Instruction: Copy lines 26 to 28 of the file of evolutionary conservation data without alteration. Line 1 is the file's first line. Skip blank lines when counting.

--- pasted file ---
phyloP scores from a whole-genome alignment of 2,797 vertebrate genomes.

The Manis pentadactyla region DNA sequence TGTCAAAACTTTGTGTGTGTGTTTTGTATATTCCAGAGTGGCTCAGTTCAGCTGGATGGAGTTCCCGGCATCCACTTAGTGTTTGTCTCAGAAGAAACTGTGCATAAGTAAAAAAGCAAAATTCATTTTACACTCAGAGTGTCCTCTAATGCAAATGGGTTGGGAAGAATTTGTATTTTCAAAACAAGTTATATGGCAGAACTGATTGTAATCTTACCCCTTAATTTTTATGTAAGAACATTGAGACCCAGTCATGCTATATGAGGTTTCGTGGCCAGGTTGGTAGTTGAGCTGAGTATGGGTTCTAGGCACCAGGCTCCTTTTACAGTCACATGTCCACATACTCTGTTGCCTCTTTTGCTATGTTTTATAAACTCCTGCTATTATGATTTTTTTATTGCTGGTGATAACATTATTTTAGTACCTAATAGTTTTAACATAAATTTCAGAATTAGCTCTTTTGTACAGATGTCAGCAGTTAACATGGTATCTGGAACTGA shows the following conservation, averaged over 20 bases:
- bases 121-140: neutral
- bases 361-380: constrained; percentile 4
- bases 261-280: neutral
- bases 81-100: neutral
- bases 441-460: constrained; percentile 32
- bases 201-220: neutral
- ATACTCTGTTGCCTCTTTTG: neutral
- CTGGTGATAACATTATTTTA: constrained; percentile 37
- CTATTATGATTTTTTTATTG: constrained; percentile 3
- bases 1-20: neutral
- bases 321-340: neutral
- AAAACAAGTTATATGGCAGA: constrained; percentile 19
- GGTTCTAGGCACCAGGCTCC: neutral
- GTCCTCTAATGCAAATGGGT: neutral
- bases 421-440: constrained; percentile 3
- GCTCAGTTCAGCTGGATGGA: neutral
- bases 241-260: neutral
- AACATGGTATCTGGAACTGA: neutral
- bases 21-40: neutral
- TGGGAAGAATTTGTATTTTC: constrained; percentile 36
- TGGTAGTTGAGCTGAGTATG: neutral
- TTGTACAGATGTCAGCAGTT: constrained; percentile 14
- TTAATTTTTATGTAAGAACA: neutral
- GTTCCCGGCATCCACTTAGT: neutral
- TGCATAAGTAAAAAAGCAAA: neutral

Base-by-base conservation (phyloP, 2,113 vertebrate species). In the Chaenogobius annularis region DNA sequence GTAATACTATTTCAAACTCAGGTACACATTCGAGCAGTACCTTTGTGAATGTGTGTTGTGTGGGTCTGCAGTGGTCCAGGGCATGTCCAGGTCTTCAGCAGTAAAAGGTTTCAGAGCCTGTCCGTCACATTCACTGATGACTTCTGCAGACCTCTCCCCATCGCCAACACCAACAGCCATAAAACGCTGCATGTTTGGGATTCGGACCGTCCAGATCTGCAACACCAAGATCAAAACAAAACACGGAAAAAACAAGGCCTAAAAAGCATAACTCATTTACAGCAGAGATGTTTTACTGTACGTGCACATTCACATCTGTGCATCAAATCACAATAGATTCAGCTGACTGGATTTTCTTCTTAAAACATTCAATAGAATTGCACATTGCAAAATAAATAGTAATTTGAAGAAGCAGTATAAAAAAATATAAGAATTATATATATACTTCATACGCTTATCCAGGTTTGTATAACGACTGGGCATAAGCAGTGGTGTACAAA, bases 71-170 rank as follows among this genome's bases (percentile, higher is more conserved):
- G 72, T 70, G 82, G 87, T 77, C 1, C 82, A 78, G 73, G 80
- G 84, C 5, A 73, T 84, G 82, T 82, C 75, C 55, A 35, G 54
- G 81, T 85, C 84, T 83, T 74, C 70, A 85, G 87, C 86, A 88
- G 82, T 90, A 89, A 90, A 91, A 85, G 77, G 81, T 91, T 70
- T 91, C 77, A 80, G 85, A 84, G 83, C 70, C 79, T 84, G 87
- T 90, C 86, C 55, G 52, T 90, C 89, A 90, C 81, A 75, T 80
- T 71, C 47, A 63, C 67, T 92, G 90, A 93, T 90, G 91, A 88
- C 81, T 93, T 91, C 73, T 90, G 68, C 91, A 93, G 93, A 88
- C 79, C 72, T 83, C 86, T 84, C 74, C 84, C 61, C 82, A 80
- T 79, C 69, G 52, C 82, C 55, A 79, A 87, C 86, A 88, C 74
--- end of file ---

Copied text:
- GTTCCCGGCATCCACTTAGT: neutral
- TGCATAAGTAAAAAAGCAAA: neutral

Base-by-base conservation (phyloP, 2,113 vertebrate species). In the Chaenogobius annularis region DNA sequence GTAATACTATTTCAAACTCAGGTACACATTCGAGCAGTACCTTTGTGAATGTGTGTTGTGTGGGTCTGCAGTGGTCCAGGGCATGTCCAGGTCTTCAGCAGTAAAAGGTTTCAGAGCCTGTCCGTCACATTCACTGATGACTTCTGCAGACCTCTCCCCATCGCCAACACCAACAGCCATAAAACGCTGCATGTTTGGGATTCGGACCGTCCAGATCTGCAACACCAAGATCAAAACAAAACACGGAAAAAACAAGGCCTAAAAAGCATAACTCATTTACAGCAGAGATGTTTTACTGTACGTGCACATTCACATCTGTGCATCAAATCACAATAGATTCAGCTGACTGGATTTTCTTCTTAAAACATTCAATAGAATTGCACATTGCAAAATAAATAGTAATTTGAAGAAGCAGTATAAAAAAATATAAGAATTATATATATACTTCATACGCTTATCCAGGTTTGTATAACGACTGGGCATAAGCAGTGGTGTACAAA, bases 71-170 rank as follows among this genome's bases (percentile, higher is more conserved):